Tinseltown splashes a little whitewash on the White House

The DreamWorks studio stands accused of recutting 'The Contender' to please the Democrats. And that's the verdict of the film's own producer
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The Independent Culture

Film Studies

Film Studies

A movie opened in America two weeks ago, in time for election season, called The Contender. If you were spiteful, you could say you knew Hollywood was struggling when it let film critics make pictures - The Contender is written and directed by Rod Lurie, who was once film critic at Los Angeles magazine.

At some point in the near future, the vice-president dies. The president (Jeff Bridges) nominates a female senator (Joan Allen). She must withstand Senate investigation before she is confirmed, namely the committee headed by a kind of Uriah Heep in a strange wig pretending to be a right-wing extremist (and played by Gary Oldman). Rumours surface, with lurid photographs, that Joan was sexually wild in college. She neither denies nor confirms this. She says that responding would be beneath her dignity and a violation of her privacy, as well as something no man would have to endure.

There's some merit in the proposition that no one should have to confront such ancient and healthy charges - having plenty of sex, even in groups, isn't against the law. But the merit is undermined by a scene in which tight-lipped Joan confides in Jeff (and all of us) that the alleged situation never occurred. She's a good girl. How much more interesting it would be if Joan said, sure, she had a lot of sex and wouldn't have missed it, because better to have it in college than when she's in the White House.

The film is a jerry-rigged cheat, offset by sharp talk and acting: Allen's role is thankless - she specialises in that line - but Bridges makes an entertaining president; and Oldman is inanely brilliant.

The picture was made for DreamWorks (the alliance of Steven Spielberg, David Geffen and Jeffrey Katzenberg), the company that has been close to Bill Clinton. There are a couple of passing references to Clinton in The Contender, and you could easily believe that the picture is an apologia for Clinton, as well as propaganda for the Democrats in the moment of Gush-Bore. I put it down to the naivety of Mr Lurie, that the story had been trampled on to make Oldman's character so odious - he walks out of the chamber in shame and defiance when the President levels his dishonest tactics.

I didn't get any more concerned because the film is so bad. America felt the same and did its best to avoid the movie, just as it has hidden from the actual campaign.

Then a week ago, in Premiere magazine, the story broke - coming from Oldman and his associate, Doug Urbanski (both are named producers on The Contender) - that DreamWorks pushed the film closer to Democrat propaganda in the final editing. Of course, denials broke out like a rash. Lurie said he'd never been meddled with. DreamWorks said it was all nonsense, and they looked forward to promoting Mr Oldman's performance for an Oscar.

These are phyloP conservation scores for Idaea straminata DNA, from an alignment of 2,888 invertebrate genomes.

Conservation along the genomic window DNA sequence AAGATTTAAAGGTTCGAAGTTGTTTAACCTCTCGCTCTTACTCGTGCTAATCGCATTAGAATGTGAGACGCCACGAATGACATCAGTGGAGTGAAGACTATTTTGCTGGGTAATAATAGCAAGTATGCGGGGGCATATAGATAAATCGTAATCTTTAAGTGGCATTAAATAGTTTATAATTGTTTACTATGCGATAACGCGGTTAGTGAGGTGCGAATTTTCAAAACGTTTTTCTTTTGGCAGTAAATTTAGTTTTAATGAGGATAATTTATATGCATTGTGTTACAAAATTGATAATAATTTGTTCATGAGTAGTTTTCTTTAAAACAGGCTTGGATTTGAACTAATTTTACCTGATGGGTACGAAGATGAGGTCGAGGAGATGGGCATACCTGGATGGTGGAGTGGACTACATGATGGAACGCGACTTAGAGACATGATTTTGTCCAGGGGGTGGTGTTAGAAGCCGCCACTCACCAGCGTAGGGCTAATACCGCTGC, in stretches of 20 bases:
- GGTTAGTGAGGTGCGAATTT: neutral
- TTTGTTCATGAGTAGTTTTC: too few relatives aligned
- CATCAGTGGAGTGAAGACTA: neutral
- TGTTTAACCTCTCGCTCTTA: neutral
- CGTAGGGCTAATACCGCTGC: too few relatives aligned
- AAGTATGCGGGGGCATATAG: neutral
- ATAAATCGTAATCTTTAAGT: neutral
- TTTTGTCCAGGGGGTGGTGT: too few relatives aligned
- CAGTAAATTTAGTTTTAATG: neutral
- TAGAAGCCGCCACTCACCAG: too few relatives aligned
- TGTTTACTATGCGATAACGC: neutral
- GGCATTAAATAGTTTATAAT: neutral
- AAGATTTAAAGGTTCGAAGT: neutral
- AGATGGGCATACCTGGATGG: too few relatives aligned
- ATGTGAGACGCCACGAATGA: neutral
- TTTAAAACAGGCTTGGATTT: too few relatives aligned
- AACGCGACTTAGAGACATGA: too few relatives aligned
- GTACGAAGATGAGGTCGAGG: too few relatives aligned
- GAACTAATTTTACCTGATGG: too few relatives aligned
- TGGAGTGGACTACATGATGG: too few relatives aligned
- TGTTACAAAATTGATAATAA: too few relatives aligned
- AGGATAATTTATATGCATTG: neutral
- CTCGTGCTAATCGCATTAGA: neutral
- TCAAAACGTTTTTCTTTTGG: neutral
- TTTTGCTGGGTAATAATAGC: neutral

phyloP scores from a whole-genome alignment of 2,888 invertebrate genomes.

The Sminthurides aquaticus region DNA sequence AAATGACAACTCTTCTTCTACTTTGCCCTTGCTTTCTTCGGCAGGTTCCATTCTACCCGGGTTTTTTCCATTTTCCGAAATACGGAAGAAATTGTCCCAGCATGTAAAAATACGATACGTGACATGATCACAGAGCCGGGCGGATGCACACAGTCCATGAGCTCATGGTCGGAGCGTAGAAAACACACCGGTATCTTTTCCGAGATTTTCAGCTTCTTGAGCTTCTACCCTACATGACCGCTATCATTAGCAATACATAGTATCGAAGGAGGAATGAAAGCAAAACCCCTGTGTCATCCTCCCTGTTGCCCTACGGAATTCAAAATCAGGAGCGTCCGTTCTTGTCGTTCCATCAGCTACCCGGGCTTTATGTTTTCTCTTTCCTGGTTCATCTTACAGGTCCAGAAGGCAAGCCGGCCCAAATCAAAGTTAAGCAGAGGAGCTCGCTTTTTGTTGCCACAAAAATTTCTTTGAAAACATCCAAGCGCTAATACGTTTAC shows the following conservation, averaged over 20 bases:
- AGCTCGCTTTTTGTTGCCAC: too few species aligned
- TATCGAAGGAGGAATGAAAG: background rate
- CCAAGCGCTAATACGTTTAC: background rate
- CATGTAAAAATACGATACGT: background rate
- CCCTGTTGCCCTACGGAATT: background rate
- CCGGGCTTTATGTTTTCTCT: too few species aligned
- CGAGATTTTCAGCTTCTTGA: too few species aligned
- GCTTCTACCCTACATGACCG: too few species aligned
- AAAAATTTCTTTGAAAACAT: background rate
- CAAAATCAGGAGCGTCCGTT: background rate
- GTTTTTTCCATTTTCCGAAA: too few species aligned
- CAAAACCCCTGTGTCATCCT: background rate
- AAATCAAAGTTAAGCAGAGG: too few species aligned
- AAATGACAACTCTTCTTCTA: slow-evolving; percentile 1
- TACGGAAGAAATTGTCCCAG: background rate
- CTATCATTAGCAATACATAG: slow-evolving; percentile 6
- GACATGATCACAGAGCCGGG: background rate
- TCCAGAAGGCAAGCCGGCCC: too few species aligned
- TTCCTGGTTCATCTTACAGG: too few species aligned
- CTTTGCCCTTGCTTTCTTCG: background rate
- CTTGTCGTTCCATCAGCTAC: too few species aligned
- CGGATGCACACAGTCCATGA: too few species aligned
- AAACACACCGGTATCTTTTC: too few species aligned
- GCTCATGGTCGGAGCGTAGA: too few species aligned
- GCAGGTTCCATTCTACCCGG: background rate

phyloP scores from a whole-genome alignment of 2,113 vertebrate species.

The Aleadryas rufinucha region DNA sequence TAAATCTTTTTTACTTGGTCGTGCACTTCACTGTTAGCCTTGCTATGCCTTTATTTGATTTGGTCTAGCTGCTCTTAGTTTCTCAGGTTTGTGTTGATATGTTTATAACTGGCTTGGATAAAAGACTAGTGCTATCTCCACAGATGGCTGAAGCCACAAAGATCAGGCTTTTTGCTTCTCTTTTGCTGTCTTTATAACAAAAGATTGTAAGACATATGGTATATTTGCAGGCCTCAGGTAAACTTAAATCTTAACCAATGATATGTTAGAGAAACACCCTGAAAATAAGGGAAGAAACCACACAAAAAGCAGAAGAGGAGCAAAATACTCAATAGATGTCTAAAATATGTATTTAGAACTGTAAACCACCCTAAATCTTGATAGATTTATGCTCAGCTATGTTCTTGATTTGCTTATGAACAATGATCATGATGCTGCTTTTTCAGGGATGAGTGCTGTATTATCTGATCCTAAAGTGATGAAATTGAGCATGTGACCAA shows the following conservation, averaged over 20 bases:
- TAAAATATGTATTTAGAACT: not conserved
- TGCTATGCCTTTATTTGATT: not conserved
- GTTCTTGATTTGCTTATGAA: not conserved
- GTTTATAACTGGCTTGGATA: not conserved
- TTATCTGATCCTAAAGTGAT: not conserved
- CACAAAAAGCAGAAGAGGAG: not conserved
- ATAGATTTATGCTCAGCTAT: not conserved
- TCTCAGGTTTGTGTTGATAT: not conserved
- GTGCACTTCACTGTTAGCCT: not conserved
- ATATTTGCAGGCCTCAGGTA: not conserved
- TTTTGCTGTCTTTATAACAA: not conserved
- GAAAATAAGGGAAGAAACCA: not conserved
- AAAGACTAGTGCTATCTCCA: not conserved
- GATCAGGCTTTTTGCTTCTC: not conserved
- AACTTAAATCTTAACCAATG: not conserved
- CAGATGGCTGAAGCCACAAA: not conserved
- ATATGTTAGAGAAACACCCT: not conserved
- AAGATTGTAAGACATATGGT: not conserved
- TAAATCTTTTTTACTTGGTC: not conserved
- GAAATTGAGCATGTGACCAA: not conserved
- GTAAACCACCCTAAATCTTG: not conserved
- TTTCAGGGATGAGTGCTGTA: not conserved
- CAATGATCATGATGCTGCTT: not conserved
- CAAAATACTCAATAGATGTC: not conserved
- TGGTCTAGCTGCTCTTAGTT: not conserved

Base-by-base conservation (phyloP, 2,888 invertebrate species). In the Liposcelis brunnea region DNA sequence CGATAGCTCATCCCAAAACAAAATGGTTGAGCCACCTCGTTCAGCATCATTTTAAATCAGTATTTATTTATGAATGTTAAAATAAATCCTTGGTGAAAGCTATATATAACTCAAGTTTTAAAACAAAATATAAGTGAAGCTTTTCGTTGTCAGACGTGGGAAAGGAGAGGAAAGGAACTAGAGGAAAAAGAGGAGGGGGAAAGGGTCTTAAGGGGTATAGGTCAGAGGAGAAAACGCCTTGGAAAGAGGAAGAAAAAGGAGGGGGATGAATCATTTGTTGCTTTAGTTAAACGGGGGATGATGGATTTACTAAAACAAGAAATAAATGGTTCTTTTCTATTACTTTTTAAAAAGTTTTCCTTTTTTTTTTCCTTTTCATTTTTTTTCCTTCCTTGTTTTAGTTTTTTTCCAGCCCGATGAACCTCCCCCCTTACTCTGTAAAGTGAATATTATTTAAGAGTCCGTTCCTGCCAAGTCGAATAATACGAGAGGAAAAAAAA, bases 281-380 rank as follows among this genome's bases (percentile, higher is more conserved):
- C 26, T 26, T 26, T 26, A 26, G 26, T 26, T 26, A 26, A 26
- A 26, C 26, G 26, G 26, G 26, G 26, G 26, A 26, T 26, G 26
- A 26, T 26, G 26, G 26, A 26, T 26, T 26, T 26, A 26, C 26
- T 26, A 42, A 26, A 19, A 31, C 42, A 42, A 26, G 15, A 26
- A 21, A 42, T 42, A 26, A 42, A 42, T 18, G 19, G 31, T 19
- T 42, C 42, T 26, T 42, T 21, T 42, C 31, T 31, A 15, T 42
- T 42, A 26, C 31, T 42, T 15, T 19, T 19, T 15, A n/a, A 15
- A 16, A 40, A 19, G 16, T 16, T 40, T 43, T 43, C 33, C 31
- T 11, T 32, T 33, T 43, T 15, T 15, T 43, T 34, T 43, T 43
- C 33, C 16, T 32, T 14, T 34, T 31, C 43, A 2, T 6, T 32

But you have to be deaf and blind to ignore the mindless liberalism at play in today's Hollywood. In fact, the Republicans had the good sense to say nothing about The Contender. The picture vanished, but - either in the editing or in the set-up - it is heavily biased towards the Democrat party and firm in the opinion that Republicans need to be played by hyper-active Brits like Oldman.

All of this will pass because the American public is bored by all politics at the moment. But here's the point that might wake them up: Bill Clinton is unemployed, as of next January; he is also the most electable person in the country - polls suggest he would still beat Bush. So what will become of this restless fellow?

His future as a lawyer is uncertain - he could be disbarred. He will write his book. But Bill likes a bit of life around him, and writing is a solitary pursuit. The DreamWorks team, I feel safe in saying, could secure him Jack Valenti's job as president of the Motion Picture Producers Association. This is the body that represents the industry and which organises the ratings system. Valenti is 79, and wearisome, if not yet weary.

Clinton could be a fabulous spokesman for tinseltown, and a resilient defender if President Bush turns his sulky gaze on such things as the ratings. I wrote a few weeks ago about how hypocrisy has used the "R" rating to save face and sell as many tickets as possible, while permitting young children to see anything in the way of sex, violence and adult talk.

The thing nobody can swallow is Clinton retiring or giving up some limelight. There were rumours throughout his time of impeachment that Hollywood friends were keeping a corner warm for him. Such plans would require him to be friendly with lovely young women - and if a man has a calling, he has it. Moreover, the film industry faces very large issues: a strike could kill production next year; the technology of the medium could shift so radically that business can't keep up. And it's always handy having a president around. Moreover, if Hollywood is going to do Bill's story one day, then Bill could be in worse places than there, giving it and us his spin. His show could keep going.

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